The financial situation of households in Spain

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March 11th, 2014

Little by little, data are now being published that help to analyse in detail the impact of the recession on household finances. This is the case of the 2011 Survey of Household Finances (Encuesta Financiera de las Familias or EFF in Spanish), an excellent source of information that helps to analyse the trend in the income, assets and liabilities of households according to different characteristics.

In 2010, the median household income was 25,400 euros, 8.5% lower than in 2007.(1) However, not all households were equally affected, with the largest drops occurring among medium and low-income households. Households with an income between the 20th and 60th percentile saw approximately a 10% reduction in their real income while those with an income above the 80th percentile saw a slight increase.

The value of the assets accumulated by households decreased considerably and, in this case, the reduction was widespread throughout all income brackets. To a large extent, this was due to the loss in value of real assets, which makes up a large proportion of the wealth of Spanish households. Specifically, for all households the value of real assets as a proportion of the value of their total assets went from 89.1% in 2009 Q1 to 84.4% in 2011 Q4. Particularly relevant is the change occurring among the highest income households, those above the 90th percentile. For these, part of the fall in value of their real assets was offset by an increase in their financial assets, so that the reduction in the relative share of real assets was even greater: from 84.2% to 76.2%.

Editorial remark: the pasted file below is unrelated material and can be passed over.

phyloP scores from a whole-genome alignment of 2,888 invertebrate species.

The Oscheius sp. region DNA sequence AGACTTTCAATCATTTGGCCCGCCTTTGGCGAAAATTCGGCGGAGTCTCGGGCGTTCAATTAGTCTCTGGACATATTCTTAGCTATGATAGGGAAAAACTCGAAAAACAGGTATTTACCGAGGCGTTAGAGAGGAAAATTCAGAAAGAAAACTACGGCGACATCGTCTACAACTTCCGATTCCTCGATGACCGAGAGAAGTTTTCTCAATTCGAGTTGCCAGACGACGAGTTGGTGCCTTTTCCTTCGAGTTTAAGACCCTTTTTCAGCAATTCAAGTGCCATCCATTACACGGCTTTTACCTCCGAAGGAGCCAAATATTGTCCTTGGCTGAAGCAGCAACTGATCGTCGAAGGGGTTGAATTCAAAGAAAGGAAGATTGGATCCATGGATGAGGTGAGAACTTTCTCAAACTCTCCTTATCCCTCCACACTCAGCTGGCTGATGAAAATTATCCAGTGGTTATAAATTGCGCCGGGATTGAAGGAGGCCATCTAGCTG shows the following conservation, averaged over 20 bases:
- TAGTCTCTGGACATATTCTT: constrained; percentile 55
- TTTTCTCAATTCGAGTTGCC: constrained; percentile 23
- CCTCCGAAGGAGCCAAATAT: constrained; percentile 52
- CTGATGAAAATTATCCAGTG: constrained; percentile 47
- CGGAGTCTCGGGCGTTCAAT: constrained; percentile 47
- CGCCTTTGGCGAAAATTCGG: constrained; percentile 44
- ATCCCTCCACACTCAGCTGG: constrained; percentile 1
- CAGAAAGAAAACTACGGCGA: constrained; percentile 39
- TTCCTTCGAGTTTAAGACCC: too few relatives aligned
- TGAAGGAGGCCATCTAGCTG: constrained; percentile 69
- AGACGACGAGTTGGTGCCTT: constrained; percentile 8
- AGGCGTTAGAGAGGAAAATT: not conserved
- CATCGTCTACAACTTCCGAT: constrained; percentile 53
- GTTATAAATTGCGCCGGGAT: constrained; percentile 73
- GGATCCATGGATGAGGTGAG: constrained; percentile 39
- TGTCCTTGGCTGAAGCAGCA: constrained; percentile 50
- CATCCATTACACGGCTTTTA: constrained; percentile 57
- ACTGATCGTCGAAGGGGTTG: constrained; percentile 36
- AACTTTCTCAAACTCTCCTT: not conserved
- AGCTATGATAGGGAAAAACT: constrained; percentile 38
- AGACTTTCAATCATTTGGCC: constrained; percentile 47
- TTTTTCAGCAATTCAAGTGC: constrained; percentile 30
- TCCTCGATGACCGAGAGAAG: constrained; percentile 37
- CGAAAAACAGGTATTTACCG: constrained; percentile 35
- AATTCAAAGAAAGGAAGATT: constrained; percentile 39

Although the value of assets had already started to decrease between 2009 Q1 and 2011 Q4, household deleveraging had not yet begun. The median outstanding debt totalled 42,900 euros in 2011 Q4 (vs. 38,700 in 2009 Q1), 62.5% of which was for purchasing the main residence and 24.4% for purchasing other real estate. The financial burden, defined as the percentage ratio of debt payments to household income, fell slightly for households as a whole, down to 18.0% (vs. 19.1% in 2009 Q1), although there was a notable rise among the lowest income households, specifically from 39.2% to 46.2%. Lastly, the EFF also highlights the fact that, between 2008 and 2011, the share of households in debt remained at around 50%, and that debt as a proportion of total assets rose by 1.2 p.p. to 11.5%.

We can only analyse the initial impact of the crisis with the data published. To obtain a complete view, we will have to wait for the EFF of 2014, which will be published in three years' time. But if we take into account the fact that, by 2011, two thirds of the total jobs lost had already been destroyed, we have an idea of the probable extent of the recession's impact on the finances of Spanish homes.

(1) The median (50th percentile) is the value that, if we ordered all citizens from the least to the most in terms of the variable in question, would have the same number of individuals above and below it. In an analysis of trends in income, assets and liabilities, the median is a better estimate of the most typical distribution values than the average as, in general, these variables have very high values for a relatively small number of households. This anomalous feature of the distribution affects the average but not the median.